Read An Excerpt
EDGE OF BLACK
“Dr. Samantha Owens.”
“I’m just going to have a quick look.” He shone a light in her eyes, felt her pulse. “Ph.D.?”
“Forensic Pathology, thank you very much.”
He met her eyes then, a lopsided smile on his face. “Southern girl, too.”
“I’ve been there. Good barbecue. Any shortness of breath?”
“No. I’ve got no symptoms. I’m Brooke’s professor, we were in class at George Washington when she decompensated.”
“Okay. Fever? Cough? Tightness in the chest?”
“No. Nothing. I’m fine. As far as I know, so is everyone in my class except for Brooke. What is going on?”
“We don’t know. We’re seeing people from across the city who are all presenting in respiratory distress. You stick around, okay? Just in case, here’s a mask. We’ll do everything we can for her. Might want to get her parents in, if you can.”
He turned away, dismissing her. He wasn’t telling her everything. Despite his attempt at good humor, she could see the tight lines around the edges of his mouth and eyes. She put on the mask, then allowed the triage nurse to lead her back to the waiting room.
Reggie and Elizabeth had found a corner oasis free of coughing people. Sam took two masks from the nurse and went to the students. “Put these on.” They both slipped into the masks, eyes wide with fear.
“What’s happening, Dr. Owens?”
Long low beeps began, different tones and beats. All of the phones in the room were chiming, including hers. She reached for it, but Reggie beat her. He turned his phone in her direction so she could read the text. It was from Alert DC.
Washington D.C. Metro System is temporarily closed. Tune to your local emergency channels for updates.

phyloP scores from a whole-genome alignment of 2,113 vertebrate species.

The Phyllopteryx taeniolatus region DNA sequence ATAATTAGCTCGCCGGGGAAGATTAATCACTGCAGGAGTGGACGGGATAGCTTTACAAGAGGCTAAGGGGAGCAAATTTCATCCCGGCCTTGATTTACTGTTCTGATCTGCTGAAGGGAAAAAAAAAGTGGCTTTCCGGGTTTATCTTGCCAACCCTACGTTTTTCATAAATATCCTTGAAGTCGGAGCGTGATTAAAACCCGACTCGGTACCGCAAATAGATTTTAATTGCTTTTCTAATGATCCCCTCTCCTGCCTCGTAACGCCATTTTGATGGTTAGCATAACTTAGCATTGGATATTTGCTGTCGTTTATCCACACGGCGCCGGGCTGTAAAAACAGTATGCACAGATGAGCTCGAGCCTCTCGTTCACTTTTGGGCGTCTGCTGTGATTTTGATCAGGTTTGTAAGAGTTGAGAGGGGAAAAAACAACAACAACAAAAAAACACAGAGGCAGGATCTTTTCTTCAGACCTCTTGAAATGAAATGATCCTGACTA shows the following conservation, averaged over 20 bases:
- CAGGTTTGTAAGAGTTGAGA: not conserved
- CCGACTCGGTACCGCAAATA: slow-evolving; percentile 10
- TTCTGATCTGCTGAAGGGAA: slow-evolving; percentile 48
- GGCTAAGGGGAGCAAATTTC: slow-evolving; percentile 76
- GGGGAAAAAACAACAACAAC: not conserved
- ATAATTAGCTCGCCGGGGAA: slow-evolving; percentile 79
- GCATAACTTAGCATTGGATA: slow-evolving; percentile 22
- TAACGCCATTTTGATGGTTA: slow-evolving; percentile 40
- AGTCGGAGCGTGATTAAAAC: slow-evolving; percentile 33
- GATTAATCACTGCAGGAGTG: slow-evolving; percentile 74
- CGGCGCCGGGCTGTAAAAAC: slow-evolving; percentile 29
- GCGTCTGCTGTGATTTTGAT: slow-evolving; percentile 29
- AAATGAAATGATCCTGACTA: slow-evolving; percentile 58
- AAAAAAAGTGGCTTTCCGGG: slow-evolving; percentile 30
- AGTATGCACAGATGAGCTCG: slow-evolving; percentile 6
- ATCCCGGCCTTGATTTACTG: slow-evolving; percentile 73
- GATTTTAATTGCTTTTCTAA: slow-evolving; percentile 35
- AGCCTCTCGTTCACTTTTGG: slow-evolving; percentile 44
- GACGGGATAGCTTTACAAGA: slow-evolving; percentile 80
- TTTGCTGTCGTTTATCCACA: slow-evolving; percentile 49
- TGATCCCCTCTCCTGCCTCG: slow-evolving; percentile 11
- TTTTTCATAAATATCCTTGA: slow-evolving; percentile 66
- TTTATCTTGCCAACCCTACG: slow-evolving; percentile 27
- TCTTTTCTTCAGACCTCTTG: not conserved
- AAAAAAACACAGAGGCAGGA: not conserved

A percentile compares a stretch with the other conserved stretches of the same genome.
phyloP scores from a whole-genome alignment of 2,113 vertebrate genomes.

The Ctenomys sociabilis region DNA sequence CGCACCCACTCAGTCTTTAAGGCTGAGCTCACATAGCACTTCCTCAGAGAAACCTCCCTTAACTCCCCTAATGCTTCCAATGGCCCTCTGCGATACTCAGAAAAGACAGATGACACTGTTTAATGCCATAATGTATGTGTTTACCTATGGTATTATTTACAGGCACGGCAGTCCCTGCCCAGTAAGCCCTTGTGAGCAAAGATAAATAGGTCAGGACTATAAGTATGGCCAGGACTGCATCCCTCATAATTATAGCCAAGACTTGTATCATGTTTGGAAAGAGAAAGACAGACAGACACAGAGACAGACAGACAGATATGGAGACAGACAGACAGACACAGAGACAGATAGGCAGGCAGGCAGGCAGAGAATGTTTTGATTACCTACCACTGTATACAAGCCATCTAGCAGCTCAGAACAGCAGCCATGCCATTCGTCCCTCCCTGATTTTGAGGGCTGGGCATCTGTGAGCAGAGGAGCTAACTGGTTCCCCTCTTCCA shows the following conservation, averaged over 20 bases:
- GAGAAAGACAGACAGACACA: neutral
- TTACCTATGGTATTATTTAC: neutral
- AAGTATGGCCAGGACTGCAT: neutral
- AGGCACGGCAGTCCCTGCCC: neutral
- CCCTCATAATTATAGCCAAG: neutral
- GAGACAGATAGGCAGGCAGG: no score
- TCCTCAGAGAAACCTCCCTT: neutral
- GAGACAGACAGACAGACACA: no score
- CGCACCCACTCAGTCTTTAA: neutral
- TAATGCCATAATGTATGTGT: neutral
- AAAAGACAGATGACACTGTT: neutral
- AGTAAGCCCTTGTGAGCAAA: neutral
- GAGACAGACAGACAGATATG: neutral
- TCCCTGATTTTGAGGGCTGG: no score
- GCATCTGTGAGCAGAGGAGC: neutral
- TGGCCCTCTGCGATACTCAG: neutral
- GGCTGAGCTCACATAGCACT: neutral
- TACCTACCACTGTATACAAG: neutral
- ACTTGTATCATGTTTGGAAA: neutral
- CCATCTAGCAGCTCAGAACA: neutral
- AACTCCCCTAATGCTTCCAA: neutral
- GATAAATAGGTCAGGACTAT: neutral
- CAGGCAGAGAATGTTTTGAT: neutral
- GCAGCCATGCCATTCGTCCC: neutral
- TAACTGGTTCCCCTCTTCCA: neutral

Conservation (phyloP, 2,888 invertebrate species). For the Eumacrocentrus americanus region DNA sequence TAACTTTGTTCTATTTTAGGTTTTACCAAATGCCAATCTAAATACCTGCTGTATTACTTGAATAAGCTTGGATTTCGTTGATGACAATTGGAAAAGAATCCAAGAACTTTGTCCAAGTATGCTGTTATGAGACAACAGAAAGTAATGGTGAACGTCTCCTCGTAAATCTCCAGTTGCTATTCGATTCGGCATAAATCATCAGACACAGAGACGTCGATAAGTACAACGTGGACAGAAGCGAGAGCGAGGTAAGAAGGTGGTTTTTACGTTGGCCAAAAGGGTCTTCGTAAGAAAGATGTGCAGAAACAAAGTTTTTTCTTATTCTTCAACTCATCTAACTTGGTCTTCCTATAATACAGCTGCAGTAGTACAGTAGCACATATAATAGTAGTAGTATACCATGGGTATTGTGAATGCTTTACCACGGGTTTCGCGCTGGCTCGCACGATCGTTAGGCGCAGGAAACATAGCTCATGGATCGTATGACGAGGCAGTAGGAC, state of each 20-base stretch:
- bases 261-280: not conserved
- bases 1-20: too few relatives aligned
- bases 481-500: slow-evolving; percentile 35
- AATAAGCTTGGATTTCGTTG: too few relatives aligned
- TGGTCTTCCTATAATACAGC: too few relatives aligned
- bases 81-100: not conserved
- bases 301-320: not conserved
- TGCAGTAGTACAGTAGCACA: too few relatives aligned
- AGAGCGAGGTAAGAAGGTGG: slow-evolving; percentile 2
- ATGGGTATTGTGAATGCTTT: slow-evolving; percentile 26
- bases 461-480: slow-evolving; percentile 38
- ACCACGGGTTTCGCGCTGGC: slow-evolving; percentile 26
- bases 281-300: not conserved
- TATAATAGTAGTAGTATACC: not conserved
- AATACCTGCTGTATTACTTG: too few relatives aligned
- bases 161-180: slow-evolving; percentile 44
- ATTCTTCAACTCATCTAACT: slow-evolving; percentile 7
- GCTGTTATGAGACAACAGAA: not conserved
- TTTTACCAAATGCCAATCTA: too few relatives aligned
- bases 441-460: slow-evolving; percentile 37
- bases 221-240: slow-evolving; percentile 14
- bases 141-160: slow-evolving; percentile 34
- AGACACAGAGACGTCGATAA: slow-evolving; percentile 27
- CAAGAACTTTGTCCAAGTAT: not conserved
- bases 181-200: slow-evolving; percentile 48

Sam felt a massive ripple of unease.
Reggie got another text. “It’s up on GW Alert, too. What do you thinks happening, Dr. Owens?”
“I don’t know. You know how emergency services can be, though. They tend to overreact.”
They both knew she was lying.
“Okay, kids. Hopefully this is just a false alarm, a mistake, even a drill. We do need to get in touch with Brooke’s parents. Reggie, can you call the chancellor’s office and let them know what’s happening? Elizabeth, how about you get in touch with your RA. Let’s see if we can approach from two sides.”
Reggie received another text. Then another. With every new ding Sam’s heart beat harder.
“It’s official. They’re sending people with symptoms here, to GW.” Reggie finally started to look worried.
“Why?” Elizabeth asked.
Sam met her eyes. “Because they have the largest mass decontamination unit in D.C.” Decontamination. That was not the word she wanted to speak right now. Decontamination implied a biological or chemical attack. Which meant only one thing.
Reggie nodded. “It gets worse. It’s happening right below us.”
He looked at her in horror. “They think it started at the Foggy Bottom Metro.”